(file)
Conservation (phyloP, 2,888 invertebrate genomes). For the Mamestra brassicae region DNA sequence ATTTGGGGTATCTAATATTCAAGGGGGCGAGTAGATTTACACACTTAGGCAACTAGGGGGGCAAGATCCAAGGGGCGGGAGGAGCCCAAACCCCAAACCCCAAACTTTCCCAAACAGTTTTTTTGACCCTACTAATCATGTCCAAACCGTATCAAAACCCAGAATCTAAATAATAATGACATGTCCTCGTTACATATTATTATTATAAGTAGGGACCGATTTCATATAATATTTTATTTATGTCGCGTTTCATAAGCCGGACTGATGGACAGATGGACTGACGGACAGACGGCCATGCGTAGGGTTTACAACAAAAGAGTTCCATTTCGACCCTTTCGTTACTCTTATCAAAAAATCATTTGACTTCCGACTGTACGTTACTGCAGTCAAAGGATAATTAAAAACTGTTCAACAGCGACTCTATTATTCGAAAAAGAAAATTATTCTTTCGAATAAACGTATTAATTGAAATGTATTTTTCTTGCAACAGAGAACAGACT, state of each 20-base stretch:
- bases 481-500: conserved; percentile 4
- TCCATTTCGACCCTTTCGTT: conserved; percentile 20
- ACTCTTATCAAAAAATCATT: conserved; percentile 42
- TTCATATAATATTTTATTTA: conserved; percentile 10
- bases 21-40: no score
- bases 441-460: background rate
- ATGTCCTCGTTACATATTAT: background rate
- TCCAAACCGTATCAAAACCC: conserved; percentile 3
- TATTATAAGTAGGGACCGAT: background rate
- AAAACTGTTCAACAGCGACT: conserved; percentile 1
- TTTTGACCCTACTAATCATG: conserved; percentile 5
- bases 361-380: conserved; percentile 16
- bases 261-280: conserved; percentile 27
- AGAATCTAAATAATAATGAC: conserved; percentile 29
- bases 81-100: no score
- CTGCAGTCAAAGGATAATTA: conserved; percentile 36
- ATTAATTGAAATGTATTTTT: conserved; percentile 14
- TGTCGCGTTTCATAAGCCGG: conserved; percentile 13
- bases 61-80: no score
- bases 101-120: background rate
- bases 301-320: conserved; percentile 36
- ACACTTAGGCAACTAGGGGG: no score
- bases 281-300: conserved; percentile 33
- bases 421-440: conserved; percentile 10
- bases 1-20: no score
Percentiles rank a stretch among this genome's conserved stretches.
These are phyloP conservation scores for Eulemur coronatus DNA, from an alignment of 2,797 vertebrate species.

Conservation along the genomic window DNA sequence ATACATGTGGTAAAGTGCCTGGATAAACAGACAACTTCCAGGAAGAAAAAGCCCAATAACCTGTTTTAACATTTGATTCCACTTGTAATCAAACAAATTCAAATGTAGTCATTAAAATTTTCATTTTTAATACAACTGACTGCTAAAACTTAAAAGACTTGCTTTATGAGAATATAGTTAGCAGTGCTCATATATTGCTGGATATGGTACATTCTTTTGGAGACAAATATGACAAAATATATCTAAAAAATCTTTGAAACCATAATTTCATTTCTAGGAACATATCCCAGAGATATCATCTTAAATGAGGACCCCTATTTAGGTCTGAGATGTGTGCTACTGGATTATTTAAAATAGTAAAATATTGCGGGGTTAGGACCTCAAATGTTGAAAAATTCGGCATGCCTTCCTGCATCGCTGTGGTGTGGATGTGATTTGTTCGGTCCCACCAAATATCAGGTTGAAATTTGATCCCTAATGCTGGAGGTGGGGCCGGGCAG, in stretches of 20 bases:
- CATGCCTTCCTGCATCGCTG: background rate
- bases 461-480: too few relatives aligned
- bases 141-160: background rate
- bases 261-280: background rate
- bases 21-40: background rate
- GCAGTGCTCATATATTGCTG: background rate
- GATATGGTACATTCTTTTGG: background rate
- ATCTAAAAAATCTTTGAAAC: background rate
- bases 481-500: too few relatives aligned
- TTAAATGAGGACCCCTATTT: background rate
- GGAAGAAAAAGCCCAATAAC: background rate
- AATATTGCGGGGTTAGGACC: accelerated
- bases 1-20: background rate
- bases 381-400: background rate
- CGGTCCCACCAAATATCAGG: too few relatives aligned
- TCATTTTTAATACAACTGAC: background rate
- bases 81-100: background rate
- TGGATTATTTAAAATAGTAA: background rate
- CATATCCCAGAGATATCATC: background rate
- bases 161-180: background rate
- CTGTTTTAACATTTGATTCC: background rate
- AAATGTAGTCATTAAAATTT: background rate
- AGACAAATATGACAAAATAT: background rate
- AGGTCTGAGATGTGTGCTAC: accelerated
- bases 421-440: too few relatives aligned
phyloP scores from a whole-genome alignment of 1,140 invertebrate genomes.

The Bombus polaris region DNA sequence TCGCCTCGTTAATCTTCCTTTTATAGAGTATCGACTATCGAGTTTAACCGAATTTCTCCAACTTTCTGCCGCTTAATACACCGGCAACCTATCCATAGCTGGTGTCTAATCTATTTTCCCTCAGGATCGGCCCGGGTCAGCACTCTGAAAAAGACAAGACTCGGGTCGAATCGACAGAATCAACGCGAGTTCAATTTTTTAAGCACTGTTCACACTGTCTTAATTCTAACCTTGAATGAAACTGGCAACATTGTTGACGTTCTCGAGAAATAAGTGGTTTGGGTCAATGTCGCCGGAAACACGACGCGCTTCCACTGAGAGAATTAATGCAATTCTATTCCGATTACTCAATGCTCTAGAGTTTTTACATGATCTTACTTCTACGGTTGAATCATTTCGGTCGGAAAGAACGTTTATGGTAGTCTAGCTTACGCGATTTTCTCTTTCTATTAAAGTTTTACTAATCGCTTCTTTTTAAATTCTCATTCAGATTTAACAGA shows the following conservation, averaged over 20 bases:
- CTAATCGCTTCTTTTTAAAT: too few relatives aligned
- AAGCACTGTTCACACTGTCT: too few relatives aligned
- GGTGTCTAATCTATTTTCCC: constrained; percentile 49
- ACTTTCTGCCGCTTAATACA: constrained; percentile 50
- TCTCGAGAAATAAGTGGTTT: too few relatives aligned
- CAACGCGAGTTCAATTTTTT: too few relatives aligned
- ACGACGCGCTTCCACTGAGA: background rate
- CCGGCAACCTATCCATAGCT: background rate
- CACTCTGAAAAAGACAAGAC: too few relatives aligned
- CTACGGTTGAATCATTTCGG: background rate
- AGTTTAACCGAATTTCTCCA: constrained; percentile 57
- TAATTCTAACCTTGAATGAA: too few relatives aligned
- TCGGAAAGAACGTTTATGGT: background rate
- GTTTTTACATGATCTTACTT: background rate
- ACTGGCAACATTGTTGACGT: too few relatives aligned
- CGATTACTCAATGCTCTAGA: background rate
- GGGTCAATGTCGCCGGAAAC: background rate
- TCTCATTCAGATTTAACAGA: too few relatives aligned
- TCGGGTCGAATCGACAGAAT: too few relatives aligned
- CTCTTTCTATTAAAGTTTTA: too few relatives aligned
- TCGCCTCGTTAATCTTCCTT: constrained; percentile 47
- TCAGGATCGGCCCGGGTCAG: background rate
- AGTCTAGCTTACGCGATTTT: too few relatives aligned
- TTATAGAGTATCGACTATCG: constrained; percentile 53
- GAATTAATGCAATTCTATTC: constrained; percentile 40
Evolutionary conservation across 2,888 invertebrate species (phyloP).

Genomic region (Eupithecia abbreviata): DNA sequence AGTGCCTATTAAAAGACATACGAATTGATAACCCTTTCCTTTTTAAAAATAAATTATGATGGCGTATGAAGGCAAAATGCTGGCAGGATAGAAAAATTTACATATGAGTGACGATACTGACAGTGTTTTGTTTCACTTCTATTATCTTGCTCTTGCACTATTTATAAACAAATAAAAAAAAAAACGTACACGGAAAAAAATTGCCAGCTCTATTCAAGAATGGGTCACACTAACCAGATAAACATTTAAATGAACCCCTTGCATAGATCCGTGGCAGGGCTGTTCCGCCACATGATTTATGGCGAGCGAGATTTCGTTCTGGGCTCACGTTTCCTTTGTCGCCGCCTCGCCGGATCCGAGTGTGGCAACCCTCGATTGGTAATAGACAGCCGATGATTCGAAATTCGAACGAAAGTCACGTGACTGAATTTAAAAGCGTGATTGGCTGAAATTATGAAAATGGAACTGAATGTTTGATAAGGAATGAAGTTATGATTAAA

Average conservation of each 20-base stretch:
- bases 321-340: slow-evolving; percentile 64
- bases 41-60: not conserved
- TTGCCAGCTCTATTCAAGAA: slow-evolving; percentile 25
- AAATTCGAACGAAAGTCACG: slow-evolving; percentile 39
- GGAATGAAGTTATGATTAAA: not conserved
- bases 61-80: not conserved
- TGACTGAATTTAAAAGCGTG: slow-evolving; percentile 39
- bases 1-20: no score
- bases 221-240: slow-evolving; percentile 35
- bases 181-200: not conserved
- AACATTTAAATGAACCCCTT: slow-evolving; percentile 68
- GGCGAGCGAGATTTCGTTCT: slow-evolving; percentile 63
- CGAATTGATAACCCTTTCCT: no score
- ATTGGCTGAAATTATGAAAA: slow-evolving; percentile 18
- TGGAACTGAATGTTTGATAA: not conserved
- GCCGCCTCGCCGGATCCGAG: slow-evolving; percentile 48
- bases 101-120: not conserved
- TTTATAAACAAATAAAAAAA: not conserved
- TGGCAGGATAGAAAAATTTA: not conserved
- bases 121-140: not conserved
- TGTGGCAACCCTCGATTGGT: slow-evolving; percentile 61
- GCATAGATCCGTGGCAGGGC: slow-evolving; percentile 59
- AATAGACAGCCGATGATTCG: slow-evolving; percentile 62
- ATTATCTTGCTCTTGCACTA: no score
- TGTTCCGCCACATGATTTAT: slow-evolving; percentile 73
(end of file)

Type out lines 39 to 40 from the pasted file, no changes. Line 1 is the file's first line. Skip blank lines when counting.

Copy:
- TTAAATGAGGACCCCTATTT: background rate
- GGAAGAAAAAGCCCAATAAC: background rate